Future projections
In the future it is plausible to imagine a further rapprochement of the “–stan” countries to the orbit of influence of the European Union. As happened with the countries of South America and the Caribbean following the third enlargement of the Union, the potential entry of other former USSR candidates such as Georgia, Moldova, and above all Ukraine should lead to greater cultural closeness between the EU and the countries of the area, a basis on which new and fruitful dialogue can be started.The dialogue with these countries, over time, will necessarily have to extend to very important issues such as respect for human and social rights, as well as the progressive affirmation of democratic principles. Based on 2023 data provided by Freedom House, the five countries under analysis are characterized by being places with a well-established authoritarian regime, where political freedoms and rights
are completely absent.

The Aral Sea is a formerly undrained Salt Lake in Central Asia, located on the border of Kazakhstan and Uzbekistan. 123rf

At the same time, on the side of climate and environmental diplomacy, the EU will have to put pressure on the Central Asian countries to apply more stringent rules for the protection of the environment and the mitigation of climate change. The consequences of exploiting resources in an unsustainable way are already visible in the area. The massive withdrawal of water to support Soviet agricultural production of cotton in the 1950s caused a drastic reduction in the size of the Aral Sea, located on the border between Uzbekistan and Kazakhstan, previously the fourth-largest lake in the world. The environmental impact of the loss of the Aral Sea is not yet fully known. What we do know is that the cotton that contributed to its destruction is harvested by forced labour and destined for European shops.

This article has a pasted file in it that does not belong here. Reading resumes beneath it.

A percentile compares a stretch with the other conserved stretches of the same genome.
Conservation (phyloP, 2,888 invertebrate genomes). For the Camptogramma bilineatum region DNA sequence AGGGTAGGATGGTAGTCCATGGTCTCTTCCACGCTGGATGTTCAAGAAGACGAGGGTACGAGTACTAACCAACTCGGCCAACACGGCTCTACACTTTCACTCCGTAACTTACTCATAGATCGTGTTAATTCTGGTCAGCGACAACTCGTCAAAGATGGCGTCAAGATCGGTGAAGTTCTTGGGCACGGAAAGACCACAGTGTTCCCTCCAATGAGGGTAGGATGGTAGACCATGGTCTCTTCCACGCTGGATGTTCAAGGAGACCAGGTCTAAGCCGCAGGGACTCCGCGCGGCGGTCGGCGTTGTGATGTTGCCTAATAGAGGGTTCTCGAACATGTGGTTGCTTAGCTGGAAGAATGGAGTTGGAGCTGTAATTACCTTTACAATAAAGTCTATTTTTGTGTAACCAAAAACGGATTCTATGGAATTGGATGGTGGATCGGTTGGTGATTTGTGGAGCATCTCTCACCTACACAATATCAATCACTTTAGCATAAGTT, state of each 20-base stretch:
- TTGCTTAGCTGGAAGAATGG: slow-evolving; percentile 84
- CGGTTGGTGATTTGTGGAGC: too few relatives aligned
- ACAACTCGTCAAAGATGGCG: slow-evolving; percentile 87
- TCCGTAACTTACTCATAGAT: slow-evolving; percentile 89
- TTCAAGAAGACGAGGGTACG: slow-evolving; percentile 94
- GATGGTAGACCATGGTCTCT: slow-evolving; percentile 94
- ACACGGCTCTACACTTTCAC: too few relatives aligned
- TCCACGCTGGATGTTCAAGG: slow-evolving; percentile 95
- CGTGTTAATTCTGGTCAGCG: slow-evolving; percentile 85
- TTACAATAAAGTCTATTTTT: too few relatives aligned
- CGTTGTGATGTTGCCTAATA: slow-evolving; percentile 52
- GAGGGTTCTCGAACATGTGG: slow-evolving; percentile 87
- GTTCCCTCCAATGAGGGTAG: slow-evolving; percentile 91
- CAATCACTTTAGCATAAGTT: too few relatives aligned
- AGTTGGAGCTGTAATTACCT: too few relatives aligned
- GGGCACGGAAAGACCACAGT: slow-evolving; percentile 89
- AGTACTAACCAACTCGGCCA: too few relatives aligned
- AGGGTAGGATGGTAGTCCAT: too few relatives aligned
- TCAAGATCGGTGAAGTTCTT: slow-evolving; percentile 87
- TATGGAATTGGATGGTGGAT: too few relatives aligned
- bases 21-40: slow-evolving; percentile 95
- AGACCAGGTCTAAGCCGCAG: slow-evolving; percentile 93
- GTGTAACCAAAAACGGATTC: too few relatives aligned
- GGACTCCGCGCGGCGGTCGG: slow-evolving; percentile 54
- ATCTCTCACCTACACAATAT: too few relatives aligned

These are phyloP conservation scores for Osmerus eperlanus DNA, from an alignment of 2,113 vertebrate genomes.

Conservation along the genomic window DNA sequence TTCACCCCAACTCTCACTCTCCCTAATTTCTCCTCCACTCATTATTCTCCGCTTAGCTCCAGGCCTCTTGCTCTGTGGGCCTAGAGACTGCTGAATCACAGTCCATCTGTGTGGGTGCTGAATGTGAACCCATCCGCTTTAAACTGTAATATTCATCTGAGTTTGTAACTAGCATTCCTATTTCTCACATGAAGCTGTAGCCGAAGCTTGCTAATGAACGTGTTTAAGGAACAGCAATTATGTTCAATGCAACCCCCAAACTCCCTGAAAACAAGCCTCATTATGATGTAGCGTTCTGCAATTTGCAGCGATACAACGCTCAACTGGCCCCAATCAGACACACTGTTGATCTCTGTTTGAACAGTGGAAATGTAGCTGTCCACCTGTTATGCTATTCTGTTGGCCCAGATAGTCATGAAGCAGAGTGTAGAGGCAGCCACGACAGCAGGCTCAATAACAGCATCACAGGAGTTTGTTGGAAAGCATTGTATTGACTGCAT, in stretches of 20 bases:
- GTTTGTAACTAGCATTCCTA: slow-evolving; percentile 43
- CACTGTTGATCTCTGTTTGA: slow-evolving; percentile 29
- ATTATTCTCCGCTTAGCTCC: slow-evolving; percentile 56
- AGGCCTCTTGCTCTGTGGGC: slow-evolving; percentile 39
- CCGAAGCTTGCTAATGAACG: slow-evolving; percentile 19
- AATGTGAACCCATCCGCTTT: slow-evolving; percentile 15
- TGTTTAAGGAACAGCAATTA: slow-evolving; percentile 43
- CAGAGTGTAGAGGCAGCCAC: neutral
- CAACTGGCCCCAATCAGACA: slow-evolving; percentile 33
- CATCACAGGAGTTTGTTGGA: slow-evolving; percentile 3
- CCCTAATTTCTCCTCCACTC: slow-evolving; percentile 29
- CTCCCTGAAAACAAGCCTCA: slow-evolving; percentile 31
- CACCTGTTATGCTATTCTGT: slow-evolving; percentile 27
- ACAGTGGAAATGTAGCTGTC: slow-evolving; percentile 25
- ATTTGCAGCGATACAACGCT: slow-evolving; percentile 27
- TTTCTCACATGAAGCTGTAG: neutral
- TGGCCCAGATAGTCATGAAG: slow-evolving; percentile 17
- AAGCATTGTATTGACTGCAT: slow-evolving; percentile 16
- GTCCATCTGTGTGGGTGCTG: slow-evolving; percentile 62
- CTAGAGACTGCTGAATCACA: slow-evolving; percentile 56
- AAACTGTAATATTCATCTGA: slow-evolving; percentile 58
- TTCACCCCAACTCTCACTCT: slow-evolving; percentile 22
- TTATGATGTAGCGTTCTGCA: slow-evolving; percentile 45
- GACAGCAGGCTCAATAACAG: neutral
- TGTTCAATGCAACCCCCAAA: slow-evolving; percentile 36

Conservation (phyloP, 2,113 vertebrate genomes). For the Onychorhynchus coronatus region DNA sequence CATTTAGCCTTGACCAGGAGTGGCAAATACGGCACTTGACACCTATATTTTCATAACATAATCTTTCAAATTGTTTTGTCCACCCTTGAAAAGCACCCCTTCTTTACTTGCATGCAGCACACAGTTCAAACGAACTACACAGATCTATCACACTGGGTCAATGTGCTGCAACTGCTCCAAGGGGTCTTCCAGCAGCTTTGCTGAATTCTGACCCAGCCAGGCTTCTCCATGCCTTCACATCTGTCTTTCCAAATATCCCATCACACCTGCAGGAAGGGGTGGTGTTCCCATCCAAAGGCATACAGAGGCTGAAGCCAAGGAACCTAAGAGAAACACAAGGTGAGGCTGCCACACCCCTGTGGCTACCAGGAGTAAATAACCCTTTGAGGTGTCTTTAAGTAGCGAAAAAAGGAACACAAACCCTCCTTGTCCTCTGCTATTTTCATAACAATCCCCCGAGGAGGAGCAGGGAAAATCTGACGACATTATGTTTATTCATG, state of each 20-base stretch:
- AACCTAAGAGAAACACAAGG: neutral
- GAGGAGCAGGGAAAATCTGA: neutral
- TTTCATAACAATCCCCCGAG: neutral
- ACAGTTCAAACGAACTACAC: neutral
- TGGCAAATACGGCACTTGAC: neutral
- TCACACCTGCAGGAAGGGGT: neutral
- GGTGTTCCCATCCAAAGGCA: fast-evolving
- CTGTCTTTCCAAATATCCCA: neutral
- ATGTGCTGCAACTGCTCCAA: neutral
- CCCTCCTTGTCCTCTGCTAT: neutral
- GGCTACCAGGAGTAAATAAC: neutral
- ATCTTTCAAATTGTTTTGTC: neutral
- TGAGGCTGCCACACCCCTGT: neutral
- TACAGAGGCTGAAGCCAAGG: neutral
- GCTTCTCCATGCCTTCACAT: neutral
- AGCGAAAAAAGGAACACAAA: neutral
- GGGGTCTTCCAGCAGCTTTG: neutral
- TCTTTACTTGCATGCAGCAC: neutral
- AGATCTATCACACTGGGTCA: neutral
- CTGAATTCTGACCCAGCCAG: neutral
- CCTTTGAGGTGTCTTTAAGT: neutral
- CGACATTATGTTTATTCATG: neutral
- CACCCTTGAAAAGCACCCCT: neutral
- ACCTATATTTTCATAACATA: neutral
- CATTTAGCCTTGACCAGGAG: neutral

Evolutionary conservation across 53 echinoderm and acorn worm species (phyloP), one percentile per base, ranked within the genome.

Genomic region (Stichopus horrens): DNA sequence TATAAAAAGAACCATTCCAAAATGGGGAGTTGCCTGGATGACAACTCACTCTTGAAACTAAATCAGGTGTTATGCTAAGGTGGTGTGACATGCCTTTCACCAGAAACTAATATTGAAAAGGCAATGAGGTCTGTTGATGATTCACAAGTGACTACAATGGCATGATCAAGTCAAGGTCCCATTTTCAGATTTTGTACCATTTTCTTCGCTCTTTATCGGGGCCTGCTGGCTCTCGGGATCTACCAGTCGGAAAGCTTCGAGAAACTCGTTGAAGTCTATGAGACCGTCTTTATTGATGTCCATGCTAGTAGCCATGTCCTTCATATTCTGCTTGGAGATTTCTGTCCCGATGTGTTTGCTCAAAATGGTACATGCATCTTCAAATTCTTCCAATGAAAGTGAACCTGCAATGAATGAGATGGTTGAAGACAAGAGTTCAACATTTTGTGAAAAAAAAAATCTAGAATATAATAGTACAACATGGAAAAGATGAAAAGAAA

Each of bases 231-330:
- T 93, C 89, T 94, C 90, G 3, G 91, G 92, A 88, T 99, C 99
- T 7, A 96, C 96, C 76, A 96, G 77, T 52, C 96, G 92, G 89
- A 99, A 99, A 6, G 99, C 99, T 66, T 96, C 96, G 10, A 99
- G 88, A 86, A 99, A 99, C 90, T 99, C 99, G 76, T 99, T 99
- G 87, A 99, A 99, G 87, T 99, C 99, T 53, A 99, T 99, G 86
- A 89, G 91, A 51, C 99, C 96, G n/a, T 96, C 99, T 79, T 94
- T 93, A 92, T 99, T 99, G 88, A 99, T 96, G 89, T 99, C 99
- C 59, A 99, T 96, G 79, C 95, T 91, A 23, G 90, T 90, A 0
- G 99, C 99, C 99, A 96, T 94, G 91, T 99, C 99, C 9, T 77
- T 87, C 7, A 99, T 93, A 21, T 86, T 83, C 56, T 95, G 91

In conclusion, relations between the European Union and Central Asia outline a heterogeneous framework of political, economic and geostrategic interests. The region deserves the EU’s attention not only for its energy resources but also for the connections that could be developed with the rest of the Asian continent. (Open Photo: Pixabay)

Luca Sinagra Brisca/CgP